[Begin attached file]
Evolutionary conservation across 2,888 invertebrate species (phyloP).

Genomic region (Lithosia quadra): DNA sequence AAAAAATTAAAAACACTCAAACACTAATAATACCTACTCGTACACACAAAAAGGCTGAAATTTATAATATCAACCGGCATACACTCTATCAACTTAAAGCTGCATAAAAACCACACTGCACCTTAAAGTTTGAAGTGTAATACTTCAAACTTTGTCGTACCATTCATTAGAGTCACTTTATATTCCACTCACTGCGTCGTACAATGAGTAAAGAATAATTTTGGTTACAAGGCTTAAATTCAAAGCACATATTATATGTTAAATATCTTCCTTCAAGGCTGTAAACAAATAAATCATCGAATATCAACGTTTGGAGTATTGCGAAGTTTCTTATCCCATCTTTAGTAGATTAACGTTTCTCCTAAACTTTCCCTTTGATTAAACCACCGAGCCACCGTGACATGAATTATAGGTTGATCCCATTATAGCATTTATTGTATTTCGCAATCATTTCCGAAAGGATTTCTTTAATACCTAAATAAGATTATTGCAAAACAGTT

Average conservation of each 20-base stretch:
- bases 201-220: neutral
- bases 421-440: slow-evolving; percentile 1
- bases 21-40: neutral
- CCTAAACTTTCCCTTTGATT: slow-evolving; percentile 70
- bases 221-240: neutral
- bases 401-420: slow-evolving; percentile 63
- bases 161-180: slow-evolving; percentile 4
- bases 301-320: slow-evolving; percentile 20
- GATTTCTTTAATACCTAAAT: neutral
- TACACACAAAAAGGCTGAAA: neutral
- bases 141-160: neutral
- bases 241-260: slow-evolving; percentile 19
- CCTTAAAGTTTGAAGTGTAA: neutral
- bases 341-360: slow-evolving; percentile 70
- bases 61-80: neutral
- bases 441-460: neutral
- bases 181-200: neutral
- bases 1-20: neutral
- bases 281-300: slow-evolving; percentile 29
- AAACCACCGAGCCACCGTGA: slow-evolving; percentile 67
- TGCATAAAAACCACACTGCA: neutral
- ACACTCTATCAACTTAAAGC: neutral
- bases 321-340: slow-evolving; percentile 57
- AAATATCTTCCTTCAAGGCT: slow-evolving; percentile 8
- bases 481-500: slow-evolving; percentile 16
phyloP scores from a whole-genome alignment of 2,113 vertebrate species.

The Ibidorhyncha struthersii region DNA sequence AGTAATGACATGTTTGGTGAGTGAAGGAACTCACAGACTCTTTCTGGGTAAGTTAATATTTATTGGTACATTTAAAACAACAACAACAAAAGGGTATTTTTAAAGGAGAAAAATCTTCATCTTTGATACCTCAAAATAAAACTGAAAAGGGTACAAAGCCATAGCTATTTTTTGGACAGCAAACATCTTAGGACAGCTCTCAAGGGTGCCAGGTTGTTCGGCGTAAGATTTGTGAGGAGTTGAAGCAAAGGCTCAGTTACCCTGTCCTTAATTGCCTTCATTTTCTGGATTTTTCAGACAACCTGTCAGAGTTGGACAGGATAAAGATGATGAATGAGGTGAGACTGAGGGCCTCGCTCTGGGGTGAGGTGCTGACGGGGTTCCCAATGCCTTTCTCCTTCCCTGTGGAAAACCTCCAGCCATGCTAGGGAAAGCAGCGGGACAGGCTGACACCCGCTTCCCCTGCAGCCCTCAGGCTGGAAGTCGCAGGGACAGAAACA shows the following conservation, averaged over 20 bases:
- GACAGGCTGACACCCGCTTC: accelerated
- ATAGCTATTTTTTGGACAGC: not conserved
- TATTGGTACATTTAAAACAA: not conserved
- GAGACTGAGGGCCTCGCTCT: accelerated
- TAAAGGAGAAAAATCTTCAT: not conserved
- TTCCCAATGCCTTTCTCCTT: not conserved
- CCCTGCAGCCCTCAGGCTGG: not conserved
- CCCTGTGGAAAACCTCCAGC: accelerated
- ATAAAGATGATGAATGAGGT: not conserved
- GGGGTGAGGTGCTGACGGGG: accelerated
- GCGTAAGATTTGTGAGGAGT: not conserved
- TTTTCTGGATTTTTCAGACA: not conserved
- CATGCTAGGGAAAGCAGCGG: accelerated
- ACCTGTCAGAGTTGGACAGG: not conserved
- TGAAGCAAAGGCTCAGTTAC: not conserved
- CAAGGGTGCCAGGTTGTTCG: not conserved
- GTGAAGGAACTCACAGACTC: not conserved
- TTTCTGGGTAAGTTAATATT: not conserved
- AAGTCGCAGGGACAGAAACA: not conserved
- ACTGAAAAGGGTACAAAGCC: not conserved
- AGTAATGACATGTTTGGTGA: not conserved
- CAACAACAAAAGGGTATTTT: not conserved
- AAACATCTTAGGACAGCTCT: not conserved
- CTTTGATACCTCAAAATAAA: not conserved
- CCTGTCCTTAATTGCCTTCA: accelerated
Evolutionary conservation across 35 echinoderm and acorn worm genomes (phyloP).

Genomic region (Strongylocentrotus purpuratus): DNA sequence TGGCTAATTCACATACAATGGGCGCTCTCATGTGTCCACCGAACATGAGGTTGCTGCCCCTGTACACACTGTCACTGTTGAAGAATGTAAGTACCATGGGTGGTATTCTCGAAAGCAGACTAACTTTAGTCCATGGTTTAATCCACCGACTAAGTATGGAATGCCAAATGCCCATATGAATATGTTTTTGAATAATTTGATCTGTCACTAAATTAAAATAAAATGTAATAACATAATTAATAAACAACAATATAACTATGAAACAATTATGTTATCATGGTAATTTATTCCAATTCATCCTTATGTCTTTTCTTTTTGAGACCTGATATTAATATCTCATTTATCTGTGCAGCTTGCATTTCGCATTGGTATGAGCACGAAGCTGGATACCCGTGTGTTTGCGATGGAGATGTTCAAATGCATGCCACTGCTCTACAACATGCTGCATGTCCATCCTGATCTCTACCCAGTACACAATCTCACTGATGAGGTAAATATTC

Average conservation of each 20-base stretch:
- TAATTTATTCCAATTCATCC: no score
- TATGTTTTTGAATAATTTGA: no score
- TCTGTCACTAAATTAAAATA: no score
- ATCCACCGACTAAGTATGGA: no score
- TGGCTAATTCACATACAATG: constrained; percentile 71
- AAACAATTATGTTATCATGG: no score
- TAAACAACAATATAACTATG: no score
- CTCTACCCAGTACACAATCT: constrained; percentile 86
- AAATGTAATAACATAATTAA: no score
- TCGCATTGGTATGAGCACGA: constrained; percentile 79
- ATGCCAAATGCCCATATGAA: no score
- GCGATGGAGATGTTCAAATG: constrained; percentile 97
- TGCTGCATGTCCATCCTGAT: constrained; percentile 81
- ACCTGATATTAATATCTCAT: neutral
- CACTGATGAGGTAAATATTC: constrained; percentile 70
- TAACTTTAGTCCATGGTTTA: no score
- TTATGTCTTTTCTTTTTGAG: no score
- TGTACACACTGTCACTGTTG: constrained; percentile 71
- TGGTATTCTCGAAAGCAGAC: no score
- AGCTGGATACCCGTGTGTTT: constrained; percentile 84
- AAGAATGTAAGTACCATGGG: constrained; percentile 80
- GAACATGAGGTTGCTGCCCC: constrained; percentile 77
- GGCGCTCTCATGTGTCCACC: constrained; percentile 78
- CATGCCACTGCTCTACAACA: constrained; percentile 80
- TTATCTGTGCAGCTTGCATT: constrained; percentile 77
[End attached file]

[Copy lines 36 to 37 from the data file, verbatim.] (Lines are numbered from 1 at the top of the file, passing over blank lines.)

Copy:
- TTCCCAATGCCTTTCTCCTT: not conserved
- CCCTGCAGCCCTCAGGCTGG: not conserved